Benardete recognized how odd it seemed to talk of unrealized intentions of gods creating a "strange field of force" blocking the passage. He proceeded to explain that the intentions of the gods are not really what drives the paradox:
"In regard to the paradox of the gods, the oddity here may be somewhat diminished if we replace each god by a law of nature. It is not, after all, the combined intentions of the gods as such which block the man's progress at A. It is rather the following sum-total of hypothetical facts, namely (I) if the man travels 1/2 mile beyond A, then he will be blocked from further progress, (2) if the man travels 1/4 mile beyond A, then he will be blocked from further progress, (3) ... &c. ad infinitum. It is not surprising that this infinite sequence of contrary-to-fact conditionals should logically entail the categorical fact of the man's being arrested at A. For the cause of this arrest is simply the man's encounter with a field of force, and this field of force is simply the physical equivalent of an omnibus law of nature which is compounded out of an infinite sequence of contrary-to-fact conditionals."
The paradox can be sharpened if we replace the man walking from A to B by a smooth boulder rolling slowing down a slight incline. It precludes the possibility that the man's lack of motion is just a prudent hesitation. He might follow Benardete's reasoning and decide that there is no point in proceeding. Boulders do not think and do not hesitate.
We should also note that no god-like powers are needed to throw up the wall at the right moment. We need only assume that the ball touches a switch just before a wall; and that touching the switch releases a powerful spring that hurls the wall upward.
I will also replace Benardete's sequence of 1/2, 1/4, 1/8,... by 1/2, 1/3, 1/4,.. since it simplifies the presentation and does not alter anything essential.
The paradox results from the following consideration. A boulder is set to roll along an incline from A to B. It is governed by the ordinary physics of bodies that I have labeled "contact mechanics." In it bodies are only deflected from their courses by contact with other bodies.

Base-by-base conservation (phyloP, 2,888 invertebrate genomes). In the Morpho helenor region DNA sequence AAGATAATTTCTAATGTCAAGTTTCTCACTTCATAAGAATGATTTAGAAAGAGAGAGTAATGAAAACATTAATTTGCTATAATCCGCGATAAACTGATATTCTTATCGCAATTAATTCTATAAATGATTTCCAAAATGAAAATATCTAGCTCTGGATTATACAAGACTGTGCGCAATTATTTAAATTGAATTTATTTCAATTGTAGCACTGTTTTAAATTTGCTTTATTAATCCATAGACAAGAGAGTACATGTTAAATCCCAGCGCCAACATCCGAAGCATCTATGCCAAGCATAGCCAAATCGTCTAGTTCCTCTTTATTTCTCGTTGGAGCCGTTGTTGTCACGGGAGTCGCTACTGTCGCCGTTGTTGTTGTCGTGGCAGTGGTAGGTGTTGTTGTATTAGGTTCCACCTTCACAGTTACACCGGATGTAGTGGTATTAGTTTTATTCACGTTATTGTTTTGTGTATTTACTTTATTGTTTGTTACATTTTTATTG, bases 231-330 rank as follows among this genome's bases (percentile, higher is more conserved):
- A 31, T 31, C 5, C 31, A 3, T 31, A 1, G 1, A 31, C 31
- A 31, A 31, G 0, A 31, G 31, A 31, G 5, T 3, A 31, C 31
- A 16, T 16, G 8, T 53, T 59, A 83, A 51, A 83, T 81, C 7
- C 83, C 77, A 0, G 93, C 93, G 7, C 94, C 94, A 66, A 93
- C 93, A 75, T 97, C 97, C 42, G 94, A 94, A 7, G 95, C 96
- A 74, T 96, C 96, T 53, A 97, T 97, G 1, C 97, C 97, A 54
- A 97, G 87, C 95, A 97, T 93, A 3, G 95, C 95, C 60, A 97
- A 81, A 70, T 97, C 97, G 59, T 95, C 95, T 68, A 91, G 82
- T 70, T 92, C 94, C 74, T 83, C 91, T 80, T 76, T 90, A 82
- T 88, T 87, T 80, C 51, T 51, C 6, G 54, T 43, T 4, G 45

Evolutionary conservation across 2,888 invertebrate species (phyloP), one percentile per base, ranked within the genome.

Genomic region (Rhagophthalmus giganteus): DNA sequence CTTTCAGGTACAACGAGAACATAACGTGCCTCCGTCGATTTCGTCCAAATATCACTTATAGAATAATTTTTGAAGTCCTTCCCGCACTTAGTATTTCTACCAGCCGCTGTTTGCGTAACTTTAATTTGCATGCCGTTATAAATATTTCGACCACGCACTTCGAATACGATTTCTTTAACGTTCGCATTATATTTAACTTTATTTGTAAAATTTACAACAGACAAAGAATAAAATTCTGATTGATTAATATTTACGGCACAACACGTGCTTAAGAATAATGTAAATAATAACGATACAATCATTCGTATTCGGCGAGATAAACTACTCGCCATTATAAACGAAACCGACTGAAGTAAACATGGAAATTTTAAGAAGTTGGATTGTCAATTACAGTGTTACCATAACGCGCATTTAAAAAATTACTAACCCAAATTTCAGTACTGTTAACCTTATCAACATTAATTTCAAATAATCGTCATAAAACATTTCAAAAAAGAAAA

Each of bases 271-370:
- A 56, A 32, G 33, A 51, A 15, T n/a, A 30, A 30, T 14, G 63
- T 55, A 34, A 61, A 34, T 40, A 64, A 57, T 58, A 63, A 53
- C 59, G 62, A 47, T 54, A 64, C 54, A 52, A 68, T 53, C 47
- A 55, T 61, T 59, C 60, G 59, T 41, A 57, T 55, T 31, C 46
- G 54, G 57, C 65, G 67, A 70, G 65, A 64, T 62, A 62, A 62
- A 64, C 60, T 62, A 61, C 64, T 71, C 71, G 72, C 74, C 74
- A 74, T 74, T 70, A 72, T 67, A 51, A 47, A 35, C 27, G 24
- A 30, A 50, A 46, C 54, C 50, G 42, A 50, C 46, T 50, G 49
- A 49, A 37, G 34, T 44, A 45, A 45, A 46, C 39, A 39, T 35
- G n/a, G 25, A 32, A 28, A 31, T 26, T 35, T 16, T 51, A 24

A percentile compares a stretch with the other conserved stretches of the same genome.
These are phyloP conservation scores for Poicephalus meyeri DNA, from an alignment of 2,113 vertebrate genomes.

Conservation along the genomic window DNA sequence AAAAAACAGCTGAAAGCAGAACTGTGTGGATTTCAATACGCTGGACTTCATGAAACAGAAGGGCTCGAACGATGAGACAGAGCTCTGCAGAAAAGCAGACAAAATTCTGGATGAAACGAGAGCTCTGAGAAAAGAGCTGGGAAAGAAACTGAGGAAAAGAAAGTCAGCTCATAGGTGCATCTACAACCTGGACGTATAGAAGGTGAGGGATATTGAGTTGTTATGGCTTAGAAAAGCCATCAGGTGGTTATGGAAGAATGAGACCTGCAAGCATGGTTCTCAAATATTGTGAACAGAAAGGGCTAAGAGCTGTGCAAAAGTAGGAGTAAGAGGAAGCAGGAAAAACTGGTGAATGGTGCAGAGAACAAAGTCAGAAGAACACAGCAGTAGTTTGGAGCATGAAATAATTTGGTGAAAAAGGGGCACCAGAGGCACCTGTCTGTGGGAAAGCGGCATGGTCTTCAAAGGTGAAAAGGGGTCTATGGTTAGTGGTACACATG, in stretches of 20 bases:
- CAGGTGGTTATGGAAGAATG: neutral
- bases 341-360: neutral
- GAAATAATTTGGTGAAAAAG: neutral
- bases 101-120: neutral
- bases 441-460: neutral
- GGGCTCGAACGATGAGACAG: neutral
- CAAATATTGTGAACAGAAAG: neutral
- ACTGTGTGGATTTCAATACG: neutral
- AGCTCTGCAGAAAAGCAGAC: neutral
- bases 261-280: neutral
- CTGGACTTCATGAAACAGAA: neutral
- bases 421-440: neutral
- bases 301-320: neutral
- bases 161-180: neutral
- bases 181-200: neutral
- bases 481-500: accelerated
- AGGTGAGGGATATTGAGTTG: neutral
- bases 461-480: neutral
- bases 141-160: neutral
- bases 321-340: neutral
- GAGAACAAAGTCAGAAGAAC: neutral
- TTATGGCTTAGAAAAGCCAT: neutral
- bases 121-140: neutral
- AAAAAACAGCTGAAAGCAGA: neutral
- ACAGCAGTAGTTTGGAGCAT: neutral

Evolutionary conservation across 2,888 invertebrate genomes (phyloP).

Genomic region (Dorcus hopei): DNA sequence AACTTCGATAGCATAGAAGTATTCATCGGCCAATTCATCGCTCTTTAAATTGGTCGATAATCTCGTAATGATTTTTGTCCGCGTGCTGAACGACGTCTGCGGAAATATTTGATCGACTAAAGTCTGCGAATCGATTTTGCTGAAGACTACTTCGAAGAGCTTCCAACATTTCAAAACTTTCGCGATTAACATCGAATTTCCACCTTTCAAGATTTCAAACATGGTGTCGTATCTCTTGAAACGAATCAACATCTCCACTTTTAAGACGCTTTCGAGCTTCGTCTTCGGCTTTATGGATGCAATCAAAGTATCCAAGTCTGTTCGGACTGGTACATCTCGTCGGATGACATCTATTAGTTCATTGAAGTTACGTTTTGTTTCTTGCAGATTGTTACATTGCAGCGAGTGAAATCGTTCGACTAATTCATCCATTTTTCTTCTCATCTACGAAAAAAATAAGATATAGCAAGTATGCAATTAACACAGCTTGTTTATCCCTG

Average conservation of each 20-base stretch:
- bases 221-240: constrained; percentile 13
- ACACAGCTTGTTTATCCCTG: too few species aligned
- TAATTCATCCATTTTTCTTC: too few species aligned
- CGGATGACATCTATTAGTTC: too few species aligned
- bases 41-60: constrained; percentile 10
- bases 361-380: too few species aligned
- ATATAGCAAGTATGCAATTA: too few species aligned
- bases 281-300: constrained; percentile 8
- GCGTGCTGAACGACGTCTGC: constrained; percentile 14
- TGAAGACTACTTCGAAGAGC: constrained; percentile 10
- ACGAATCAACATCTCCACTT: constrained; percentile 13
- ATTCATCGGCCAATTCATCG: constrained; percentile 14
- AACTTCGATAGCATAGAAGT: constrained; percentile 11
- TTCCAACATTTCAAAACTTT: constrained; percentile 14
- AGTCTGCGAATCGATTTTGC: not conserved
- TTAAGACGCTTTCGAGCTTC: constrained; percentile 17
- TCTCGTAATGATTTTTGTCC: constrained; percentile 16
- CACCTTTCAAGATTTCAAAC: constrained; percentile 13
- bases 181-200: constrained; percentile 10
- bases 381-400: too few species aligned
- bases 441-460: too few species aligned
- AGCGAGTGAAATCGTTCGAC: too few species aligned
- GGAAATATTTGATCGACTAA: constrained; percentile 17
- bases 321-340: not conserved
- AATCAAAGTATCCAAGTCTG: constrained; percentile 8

(a) Contact mechanics: The boulder will continue to roll towards B unless an obstacle obstructs it. It stops at the first obstacle it meets.
The gods will throw up walls to block its progress according to:
(b) Wall physics:
• If the boulder approaches the 1/2 mile point, a god with throw up a wall at the 1/2 mile point.
• If the boulder approaches the 1/3 mile point, a god with throw up a wall at the 1/3 mile point.
• If the boulder approaches the 1/4 mile point, a god with throw up a wall at the 1/4 mile point.
• If the boulder approaches the 1/5 mile point, a god with throw up a wall at the 1/5 mile point.
and so on for an infinity of points.
"Approaches" means "lies in the space between the wall location and location of the preceding wall." "Approaches the 1/2 mile point" means "lies between the 1/3 and 1/2 mile point."
The wall at the 1/2 mile point:
The wall at the 1/3 mile point:
Finally we have:
(c) Initial state: The boulder is initially at A (mile point 0) rolling toward B.
The premises (a), (b) and (c) together produce a contradiction (d). That is the paradox.
(d) (d1) The boulder cannot advance beyond A;
(d2) the boulder cannot stay at A.
The first clause (d1) of (d) follows since there is no consistent account in which the boulder advances past A. For any distance along the road you care to name, its passage has already been blocked by an earlier wall:
It cannot arrive at the 1/2 mile point
since it would have been blocked earlier by the wall at the 1/3 mile
It cannot arrive at the 1/3 mile point since it would have been blocked earlier by the wall at the 1/4 mile point.
It cannot arrive at the 1/4 mile point since it would have been blocked earlier by the wall at the 1/5 mile point.
and so on.
The second clause (d2) of (d) follows since we conclude in the inferences leading to (d1) that no wall is actually thrown up. That means that the boulder's motion is not obstructed, so by contact mechanics (a), it moves from A.
What is strange in this inference is that the
failure to advance is arrived at without ever concluding that a wall is
actually thrown up. The wall at mile point 1/2 is not thrown up, since the
boulder will never approach mile point 1/2. It would already have been